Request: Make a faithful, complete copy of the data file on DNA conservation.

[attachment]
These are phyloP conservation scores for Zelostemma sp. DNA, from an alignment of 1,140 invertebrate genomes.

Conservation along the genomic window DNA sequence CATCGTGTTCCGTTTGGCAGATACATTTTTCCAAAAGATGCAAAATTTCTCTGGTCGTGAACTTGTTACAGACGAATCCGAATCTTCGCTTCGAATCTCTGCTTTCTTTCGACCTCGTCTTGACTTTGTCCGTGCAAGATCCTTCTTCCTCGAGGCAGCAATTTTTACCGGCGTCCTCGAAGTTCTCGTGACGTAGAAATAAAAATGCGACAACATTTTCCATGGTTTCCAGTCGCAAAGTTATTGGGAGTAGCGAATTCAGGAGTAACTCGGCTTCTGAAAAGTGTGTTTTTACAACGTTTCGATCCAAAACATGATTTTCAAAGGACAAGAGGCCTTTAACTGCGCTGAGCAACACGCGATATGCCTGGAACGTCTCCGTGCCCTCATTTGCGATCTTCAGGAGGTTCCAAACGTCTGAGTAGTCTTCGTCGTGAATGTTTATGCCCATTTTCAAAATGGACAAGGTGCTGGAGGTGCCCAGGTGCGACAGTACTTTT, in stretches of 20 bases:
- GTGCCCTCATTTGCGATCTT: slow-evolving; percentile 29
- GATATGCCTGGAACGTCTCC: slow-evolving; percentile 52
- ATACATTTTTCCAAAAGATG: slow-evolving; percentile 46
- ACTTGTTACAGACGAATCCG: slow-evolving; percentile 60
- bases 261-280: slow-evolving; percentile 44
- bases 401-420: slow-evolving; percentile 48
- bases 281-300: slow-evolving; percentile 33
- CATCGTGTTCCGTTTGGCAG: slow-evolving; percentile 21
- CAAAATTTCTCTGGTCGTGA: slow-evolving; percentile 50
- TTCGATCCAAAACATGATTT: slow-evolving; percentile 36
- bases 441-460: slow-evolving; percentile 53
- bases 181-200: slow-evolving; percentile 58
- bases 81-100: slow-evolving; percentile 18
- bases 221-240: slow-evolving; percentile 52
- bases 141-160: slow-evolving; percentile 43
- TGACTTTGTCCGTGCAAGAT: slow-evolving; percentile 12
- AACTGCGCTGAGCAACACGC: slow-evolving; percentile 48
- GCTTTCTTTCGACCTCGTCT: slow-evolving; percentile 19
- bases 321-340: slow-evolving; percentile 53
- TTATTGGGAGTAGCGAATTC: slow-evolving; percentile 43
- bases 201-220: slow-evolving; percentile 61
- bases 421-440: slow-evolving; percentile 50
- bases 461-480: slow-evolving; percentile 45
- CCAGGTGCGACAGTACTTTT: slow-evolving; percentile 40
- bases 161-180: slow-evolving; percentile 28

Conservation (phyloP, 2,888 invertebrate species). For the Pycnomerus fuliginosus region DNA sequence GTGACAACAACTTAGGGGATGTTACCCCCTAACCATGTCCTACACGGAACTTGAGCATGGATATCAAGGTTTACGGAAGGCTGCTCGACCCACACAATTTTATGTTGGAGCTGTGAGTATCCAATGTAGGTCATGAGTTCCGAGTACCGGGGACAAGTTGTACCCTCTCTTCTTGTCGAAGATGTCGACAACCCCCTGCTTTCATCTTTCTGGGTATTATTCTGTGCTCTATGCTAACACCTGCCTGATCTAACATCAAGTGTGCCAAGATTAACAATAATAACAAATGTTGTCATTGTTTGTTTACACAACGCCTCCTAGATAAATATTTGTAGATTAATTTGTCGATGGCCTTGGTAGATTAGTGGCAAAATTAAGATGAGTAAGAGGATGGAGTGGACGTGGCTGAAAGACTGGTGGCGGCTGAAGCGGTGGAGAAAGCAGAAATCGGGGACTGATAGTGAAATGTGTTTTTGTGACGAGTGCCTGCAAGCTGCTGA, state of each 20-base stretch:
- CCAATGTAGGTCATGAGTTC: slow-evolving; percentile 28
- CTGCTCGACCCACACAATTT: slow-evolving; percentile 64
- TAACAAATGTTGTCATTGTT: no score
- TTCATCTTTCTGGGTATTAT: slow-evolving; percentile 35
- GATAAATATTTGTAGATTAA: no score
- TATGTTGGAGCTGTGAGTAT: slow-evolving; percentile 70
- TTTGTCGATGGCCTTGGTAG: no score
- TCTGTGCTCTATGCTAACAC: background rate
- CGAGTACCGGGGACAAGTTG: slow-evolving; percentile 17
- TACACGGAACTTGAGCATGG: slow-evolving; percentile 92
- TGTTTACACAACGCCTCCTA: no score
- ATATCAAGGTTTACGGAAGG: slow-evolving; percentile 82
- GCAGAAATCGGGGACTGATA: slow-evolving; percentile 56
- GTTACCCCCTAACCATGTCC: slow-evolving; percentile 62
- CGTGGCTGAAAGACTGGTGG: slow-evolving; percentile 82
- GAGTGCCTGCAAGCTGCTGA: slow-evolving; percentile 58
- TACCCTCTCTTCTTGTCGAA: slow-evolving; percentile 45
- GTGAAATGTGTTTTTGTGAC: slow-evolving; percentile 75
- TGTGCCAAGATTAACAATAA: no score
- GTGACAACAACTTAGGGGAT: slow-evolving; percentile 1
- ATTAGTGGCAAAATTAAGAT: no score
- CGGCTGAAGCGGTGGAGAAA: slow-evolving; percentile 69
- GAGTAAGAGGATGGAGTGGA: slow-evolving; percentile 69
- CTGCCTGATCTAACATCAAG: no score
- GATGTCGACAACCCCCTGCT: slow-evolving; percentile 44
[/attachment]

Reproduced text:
These are phyloP conservation scores for Zelostemma sp. DNA, from an alignment of 1,140 invertebrate genomes.

Conservation along the genomic window DNA sequence CATCGTGTTCCGTTTGGCAGATACATTTTTCCAAAAGATGCAAAATTTCTCTGGTCGTGAACTTGTTACAGACGAATCCGAATCTTCGCTTCGAATCTCTGCTTTCTTTCGACCTCGTCTTGACTTTGTCCGTGCAAGATCCTTCTTCCTCGAGGCAGCAATTTTTACCGGCGTCCTCGAAGTTCTCGTGACGTAGAAATAAAAATGCGACAACATTTTCCATGGTTTCCAGTCGCAAAGTTATTGGGAGTAGCGAATTCAGGAGTAACTCGGCTTCTGAAAAGTGTGTTTTTACAACGTTTCGATCCAAAACATGATTTTCAAAGGACAAGAGGCCTTTAACTGCGCTGAGCAACACGCGATATGCCTGGAACGTCTCCGTGCCCTCATTTGCGATCTTCAGGAGGTTCCAAACGTCTGAGTAGTCTTCGTCGTGAATGTTTATGCCCATTTTCAAAATGGACAAGGTGCTGGAGGTGCCCAGGTGCGACAGTACTTTT, in stretches of 20 bases:
- GTGCCCTCATTTGCGATCTT: slow-evolving; percentile 29
- GATATGCCTGGAACGTCTCC: slow-evolving; percentile 52
- ATACATTTTTCCAAAAGATG: slow-evolving; percentile 46
- ACTTGTTACAGACGAATCCG: slow-evolving; percentile 60
- bases 261-280: slow-evolving; percentile 44
- bases 401-420: slow-evolving; percentile 48
- bases 281-300: slow-evolving; percentile 33
- CATCGTGTTCCGTTTGGCAG: slow-evolving; percentile 21
- CAAAATTTCTCTGGTCGTGA: slow-evolving; percentile 50
- TTCGATCCAAAACATGATTT: slow-evolving; percentile 36
- bases 441-460: slow-evolving; percentile 53
- bases 181-200: slow-evolving; percentile 58
- bases 81-100: slow-evolving; percentile 18
- bases 221-240: slow-evolving; percentile 52
- bases 141-160: slow-evolving; percentile 43
- TGACTTTGTCCGTGCAAGAT: slow-evolving; percentile 12
- AACTGCGCTGAGCAACACGC: slow-evolving; percentile 48
- GCTTTCTTTCGACCTCGTCT: slow-evolving; percentile 19
- bases 321-340: slow-evolving; percentile 53
- TTATTGGGAGTAGCGAATTC: slow-evolving; percentile 43
- bases 201-220: slow-evolving; percentile 61
- bases 421-440: slow-evolving; percentile 50
- bases 461-480: slow-evolving; percentile 45
- CCAGGTGCGACAGTACTTTT: slow-evolving; percentile 40
- bases 161-180: slow-evolving; percentile 28

Conservation (phyloP, 2,888 invertebrate species). For the Pycnomerus fuliginosus region DNA sequence GTGACAACAACTTAGGGGATGTTACCCCCTAACCATGTCCTACACGGAACTTGAGCATGGATATCAAGGTTTACGGAAGGCTGCTCGACCCACACAATTTTATGTTGGAGCTGTGAGTATCCAATGTAGGTCATGAGTTCCGAGTACCGGGGACAAGTTGTACCCTCTCTTCTTGTCGAAGATGTCGACAACCCCCTGCTTTCATCTTTCTGGGTATTATTCTGTGCTCTATGCTAACACCTGCCTGATCTAACATCAAGTGTGCCAAGATTAACAATAATAACAAATGTTGTCATTGTTTGTTTACACAACGCCTCCTAGATAAATATTTGTAGATTAATTTGTCGATGGCCTTGGTAGATTAGTGGCAAAATTAAGATGAGTAAGAGGATGGAGTGGACGTGGCTGAAAGACTGGTGGCGGCTGAAGCGGTGGAGAAAGCAGAAATCGGGGACTGATAGTGAAATGTGTTTTTGTGACGAGTGCCTGCAAGCTGCTGA, state of each 20-base stretch:
- CCAATGTAGGTCATGAGTTC: slow-evolving; percentile 28
- CTGCTCGACCCACACAATTT: slow-evolving; percentile 64
- TAACAAATGTTGTCATTGTT: no score
- TTCATCTTTCTGGGTATTAT: slow-evolving; percentile 35
- GATAAATATTTGTAGATTAA: no score
- TATGTTGGAGCTGTGAGTAT: slow-evolving; percentile 70
- TTTGTCGATGGCCTTGGTAG: no score
- TCTGTGCTCTATGCTAACAC: background rate
- CGAGTACCGGGGACAAGTTG: slow-evolving; percentile 17
- TACACGGAACTTGAGCATGG: slow-evolving; percentile 92
- TGTTTACACAACGCCTCCTA: no score
- ATATCAAGGTTTACGGAAGG: slow-evolving; percentile 82
- GCAGAAATCGGGGACTGATA: slow-evolving; percentile 56
- GTTACCCCCTAACCATGTCC: slow-evolving; percentile 62
- CGTGGCTGAAAGACTGGTGG: slow-evolving; percentile 82
- GAGTGCCTGCAAGCTGCTGA: slow-evolving; percentile 58
- TACCCTCTCTTCTTGTCGAA: slow-evolving; percentile 45
- GTGAAATGTGTTTTTGTGAC: slow-evolving; percentile 75
- TGTGCCAAGATTAACAATAA: no score
- GTGACAACAACTTAGGGGAT: slow-evolving; percentile 1
- ATTAGTGGCAAAATTAAGAT: no score
- CGGCTGAAGCGGTGGAGAAA: slow-evolving; percentile 69
- GAGTAAGAGGATGGAGTGGA: slow-evolving; percentile 69
- CTGCCTGATCTAACATCAAG: no score
- GATGTCGACAACCCCCTGCT: slow-evolving; percentile 44